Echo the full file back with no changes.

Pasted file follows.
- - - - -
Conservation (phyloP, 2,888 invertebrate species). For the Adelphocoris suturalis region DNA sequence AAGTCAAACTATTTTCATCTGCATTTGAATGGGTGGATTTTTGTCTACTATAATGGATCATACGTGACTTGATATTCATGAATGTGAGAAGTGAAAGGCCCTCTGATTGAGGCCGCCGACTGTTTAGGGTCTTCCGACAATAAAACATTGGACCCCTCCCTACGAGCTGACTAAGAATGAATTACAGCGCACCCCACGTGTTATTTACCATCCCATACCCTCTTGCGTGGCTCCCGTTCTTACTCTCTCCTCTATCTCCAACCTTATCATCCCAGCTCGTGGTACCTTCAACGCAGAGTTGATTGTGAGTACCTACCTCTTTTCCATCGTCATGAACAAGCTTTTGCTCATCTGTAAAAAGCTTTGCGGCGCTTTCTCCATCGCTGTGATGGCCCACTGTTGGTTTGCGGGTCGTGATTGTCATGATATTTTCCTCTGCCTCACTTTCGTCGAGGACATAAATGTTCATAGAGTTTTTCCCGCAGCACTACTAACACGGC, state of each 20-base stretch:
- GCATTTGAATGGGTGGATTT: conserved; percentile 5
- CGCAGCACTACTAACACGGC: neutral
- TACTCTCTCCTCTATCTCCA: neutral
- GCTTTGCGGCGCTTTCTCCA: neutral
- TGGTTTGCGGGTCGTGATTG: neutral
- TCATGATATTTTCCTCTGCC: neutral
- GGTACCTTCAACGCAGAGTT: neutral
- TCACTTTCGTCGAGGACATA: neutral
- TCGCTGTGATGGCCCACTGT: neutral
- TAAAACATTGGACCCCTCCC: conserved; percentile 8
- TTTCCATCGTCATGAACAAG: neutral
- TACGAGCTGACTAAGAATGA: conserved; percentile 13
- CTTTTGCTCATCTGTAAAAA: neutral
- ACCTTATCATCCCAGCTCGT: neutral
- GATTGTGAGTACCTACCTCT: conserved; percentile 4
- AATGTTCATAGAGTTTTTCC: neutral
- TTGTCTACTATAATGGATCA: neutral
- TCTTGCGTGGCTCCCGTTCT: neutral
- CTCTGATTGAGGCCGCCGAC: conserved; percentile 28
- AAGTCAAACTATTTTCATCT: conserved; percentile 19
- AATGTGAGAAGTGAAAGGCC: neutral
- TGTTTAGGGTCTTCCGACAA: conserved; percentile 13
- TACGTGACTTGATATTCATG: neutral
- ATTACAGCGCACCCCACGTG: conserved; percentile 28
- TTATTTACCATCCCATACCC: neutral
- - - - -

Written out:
Conservation (phyloP, 2,888 invertebrate species). For the Adelphocoris suturalis region DNA sequence AAGTCAAACTATTTTCATCTGCATTTGAATGGGTGGATTTTTGTCTACTATAATGGATCATACGTGACTTGATATTCATGAATGTGAGAAGTGAAAGGCCCTCTGATTGAGGCCGCCGACTGTTTAGGGTCTTCCGACAATAAAACATTGGACCCCTCCCTACGAGCTGACTAAGAATGAATTACAGCGCACCCCACGTGTTATTTACCATCCCATACCCTCTTGCGTGGCTCCCGTTCTTACTCTCTCCTCTATCTCCAACCTTATCATCCCAGCTCGTGGTACCTTCAACGCAGAGTTGATTGTGAGTACCTACCTCTTTTCCATCGTCATGAACAAGCTTTTGCTCATCTGTAAAAAGCTTTGCGGCGCTTTCTCCATCGCTGTGATGGCCCACTGTTGGTTTGCGGGTCGTGATTGTCATGATATTTTCCTCTGCCTCACTTTCGTCGAGGACATAAATGTTCATAGAGTTTTTCCCGCAGCACTACTAACACGGC, state of each 20-base stretch:
- GCATTTGAATGGGTGGATTT: conserved; percentile 5
- CGCAGCACTACTAACACGGC: neutral
- TACTCTCTCCTCTATCTCCA: neutral
- GCTTTGCGGCGCTTTCTCCA: neutral
- TGGTTTGCGGGTCGTGATTG: neutral
- TCATGATATTTTCCTCTGCC: neutral
- GGTACCTTCAACGCAGAGTT: neutral
- TCACTTTCGTCGAGGACATA: neutral
- TCGCTGTGATGGCCCACTGT: neutral
- TAAAACATTGGACCCCTCCC: conserved; percentile 8
- TTTCCATCGTCATGAACAAG: neutral
- TACGAGCTGACTAAGAATGA: conserved; percentile 13
- CTTTTGCTCATCTGTAAAAA: neutral
- ACCTTATCATCCCAGCTCGT: neutral
- GATTGTGAGTACCTACCTCT: conserved; percentile 4
- AATGTTCATAGAGTTTTTCC: neutral
- TTGTCTACTATAATGGATCA: neutral
- TCTTGCGTGGCTCCCGTTCT: neutral
- CTCTGATTGAGGCCGCCGAC: conserved; percentile 28
- AAGTCAAACTATTTTCATCT: conserved; percentile 19
- AATGTGAGAAGTGAAAGGCC: neutral
- TGTTTAGGGTCTTCCGACAA: conserved; percentile 13
- TACGTGACTTGATATTCATG: neutral
- ATTACAGCGCACCCCACGTG: conserved; percentile 28
- TTATTTACCATCCCATACCC: neutral